It wasn’t that this woman said, “Sir, you look like a Jewish rabbi. I’m hungry to know your God. Can you tell me how to do that?” She was just going about her daily chores, minding her own business, when this stranger asked her for a drink and then steered the conversation into spiritual matters. She wasn’t seeking to know God. Her guilt over her current live-in boyfriend and her five marriages, which had probably ended because of her multiple adulteries, caused her to keep her distance from God. The only explanation for this story is that Jesus was seeking a sinner who wasn’t even seeking Him.
The application for those of us who know Christ is: If we want to be like our Savior, we should be seeking out unlikely candidates for salvation and try to turn the conversation to spiritual matters so that they can come to know the Savior. I confess that all too often, I size up someone who seems to be far from the Lord and think, “He wouldn’t be interested in spiritual things.” So I don’t attempt to steer the conversation to the place where I can tell him the good news.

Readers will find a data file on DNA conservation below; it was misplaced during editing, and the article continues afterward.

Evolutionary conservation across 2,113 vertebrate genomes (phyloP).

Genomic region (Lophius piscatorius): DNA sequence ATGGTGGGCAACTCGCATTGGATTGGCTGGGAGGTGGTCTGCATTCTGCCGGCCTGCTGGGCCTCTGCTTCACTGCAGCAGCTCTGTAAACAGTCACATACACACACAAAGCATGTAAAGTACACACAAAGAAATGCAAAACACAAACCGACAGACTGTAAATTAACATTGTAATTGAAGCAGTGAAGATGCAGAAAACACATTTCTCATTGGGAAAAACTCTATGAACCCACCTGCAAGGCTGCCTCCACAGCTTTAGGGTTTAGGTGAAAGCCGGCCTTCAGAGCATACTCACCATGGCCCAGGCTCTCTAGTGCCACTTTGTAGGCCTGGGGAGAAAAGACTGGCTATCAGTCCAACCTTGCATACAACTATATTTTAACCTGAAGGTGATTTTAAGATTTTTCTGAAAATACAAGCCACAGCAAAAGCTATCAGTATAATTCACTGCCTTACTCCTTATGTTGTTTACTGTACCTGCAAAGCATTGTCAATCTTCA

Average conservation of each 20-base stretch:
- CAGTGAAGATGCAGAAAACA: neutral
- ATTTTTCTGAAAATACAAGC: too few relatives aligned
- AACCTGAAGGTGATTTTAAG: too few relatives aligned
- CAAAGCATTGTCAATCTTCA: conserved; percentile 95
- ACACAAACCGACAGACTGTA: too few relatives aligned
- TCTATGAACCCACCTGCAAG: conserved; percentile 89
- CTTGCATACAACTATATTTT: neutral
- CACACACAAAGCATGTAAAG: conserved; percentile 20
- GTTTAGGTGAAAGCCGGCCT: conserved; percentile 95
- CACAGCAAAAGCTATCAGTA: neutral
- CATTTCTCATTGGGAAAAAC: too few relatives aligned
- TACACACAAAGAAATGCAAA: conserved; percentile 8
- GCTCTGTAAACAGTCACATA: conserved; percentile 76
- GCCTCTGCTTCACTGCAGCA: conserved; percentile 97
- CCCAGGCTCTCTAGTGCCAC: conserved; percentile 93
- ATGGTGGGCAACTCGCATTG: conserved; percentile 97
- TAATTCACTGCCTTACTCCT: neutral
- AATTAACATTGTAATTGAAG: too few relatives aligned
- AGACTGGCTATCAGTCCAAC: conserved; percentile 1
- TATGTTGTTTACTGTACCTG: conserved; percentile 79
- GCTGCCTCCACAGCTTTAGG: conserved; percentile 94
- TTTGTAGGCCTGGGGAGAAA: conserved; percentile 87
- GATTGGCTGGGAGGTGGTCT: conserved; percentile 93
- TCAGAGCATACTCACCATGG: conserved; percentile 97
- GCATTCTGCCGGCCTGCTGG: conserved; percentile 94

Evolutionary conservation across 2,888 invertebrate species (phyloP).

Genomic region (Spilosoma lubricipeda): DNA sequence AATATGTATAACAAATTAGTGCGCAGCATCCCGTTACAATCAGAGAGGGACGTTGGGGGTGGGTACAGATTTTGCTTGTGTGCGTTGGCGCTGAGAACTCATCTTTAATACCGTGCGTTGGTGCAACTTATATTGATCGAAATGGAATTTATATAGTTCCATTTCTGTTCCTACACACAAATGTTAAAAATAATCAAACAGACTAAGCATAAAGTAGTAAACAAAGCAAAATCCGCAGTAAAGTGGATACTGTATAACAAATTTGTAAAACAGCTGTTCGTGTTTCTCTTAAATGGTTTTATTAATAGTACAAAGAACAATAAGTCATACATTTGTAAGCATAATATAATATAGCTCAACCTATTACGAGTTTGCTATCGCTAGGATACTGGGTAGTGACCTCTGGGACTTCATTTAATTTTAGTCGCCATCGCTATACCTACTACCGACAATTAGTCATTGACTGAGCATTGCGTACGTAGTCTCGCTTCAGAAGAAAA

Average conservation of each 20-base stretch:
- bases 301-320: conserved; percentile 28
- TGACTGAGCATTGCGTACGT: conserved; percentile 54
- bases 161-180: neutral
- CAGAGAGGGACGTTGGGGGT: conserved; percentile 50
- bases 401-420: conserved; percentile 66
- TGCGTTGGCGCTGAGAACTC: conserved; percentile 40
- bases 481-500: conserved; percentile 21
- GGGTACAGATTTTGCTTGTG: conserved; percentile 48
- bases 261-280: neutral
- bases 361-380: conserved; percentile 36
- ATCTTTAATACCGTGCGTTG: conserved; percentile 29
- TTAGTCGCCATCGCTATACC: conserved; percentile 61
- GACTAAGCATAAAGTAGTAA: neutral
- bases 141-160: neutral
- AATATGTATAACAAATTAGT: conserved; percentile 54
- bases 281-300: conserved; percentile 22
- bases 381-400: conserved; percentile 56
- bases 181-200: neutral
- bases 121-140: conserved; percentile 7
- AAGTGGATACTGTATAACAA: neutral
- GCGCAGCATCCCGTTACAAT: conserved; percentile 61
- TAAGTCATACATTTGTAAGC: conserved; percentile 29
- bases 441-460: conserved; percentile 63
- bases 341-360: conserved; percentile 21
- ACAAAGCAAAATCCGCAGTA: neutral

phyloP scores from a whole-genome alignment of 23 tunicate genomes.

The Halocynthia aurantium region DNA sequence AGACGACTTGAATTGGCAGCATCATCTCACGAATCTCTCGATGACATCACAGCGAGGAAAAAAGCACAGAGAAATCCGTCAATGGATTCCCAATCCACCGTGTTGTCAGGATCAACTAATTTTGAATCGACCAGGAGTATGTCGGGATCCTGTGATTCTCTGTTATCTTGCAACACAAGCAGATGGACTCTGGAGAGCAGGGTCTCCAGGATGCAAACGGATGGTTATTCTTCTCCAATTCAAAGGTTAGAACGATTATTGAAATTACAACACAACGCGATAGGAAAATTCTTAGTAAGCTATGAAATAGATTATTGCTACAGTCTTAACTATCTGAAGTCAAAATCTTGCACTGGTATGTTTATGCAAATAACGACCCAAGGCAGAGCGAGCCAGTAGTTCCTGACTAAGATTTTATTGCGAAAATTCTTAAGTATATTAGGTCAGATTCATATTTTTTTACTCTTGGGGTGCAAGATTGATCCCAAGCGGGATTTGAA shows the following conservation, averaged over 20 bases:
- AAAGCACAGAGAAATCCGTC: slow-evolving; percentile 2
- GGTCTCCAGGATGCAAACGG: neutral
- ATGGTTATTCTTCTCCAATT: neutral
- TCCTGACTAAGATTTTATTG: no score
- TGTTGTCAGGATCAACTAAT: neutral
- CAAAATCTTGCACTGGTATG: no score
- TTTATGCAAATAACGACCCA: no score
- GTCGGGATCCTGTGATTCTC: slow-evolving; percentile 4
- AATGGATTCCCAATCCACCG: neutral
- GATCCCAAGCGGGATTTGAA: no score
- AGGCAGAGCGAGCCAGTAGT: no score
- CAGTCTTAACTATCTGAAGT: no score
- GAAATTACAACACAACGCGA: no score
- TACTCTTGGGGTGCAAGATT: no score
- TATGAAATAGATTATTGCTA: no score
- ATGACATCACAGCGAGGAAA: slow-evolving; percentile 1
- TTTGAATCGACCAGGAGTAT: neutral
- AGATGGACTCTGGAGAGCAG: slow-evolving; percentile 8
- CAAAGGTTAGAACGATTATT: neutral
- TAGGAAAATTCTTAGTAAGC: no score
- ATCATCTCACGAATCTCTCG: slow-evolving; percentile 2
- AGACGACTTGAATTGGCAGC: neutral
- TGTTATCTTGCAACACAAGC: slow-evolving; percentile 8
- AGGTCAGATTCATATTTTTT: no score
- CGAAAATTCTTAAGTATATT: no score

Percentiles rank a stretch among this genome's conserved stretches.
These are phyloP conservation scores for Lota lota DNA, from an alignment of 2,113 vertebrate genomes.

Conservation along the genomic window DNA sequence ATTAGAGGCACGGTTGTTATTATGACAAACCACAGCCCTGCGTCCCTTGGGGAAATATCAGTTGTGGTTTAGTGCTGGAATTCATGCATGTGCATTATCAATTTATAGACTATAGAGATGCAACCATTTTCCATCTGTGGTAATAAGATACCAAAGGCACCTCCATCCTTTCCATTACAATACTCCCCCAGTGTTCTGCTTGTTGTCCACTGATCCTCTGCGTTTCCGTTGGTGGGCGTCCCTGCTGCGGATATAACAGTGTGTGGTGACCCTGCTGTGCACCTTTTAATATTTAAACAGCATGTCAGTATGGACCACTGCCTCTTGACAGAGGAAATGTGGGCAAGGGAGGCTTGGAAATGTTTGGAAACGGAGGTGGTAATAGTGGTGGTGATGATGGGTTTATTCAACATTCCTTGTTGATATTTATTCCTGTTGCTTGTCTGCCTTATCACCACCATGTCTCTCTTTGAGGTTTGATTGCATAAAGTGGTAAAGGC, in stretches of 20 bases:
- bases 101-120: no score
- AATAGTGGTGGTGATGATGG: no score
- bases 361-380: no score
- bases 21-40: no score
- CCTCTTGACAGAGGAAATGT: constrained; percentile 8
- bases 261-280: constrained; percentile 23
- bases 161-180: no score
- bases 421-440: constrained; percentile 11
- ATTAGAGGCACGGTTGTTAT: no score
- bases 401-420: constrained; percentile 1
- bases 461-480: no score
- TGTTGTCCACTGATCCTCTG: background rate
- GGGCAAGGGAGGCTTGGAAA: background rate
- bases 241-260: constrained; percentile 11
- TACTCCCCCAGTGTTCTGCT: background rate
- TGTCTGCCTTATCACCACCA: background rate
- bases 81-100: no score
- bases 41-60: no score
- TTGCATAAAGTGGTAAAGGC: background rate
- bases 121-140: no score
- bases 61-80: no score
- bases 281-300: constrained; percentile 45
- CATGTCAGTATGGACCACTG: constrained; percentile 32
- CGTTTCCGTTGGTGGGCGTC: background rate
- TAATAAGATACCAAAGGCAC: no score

But maybe I’m speaking to someone who has a notoriously sinful past and right now is living in sin. The application for you is that Jesus seeks after just such people as you to be His disciples. Jesus said (Luke 19:10) that He came “to seek and to save that which was lost.” He saved the thief on the cross. He saved the chief of sinners who was persecuting the church. He saved this immoral Samaritan woman. He wants to save you!
2. Jesus offers all sinners the gift of living water.
Note three things here:
A. The living water that Jesus gives is a gift, not something that you must earn or qualify for.
Note the emphasis on gift or give here (my italics): John 4:10: “Jesus answered and said to her, ‘If you knew the gift of God, and who it is who says to you, “Give Me a drink,” you would have asked Him, and He would have given you living water.’” John 4:14: “But whoever drinks of the water that I will give him shall never thirst; but the water that I will give him will become in him a well of water springing up to eternal life.” It’s a gift, not a reward!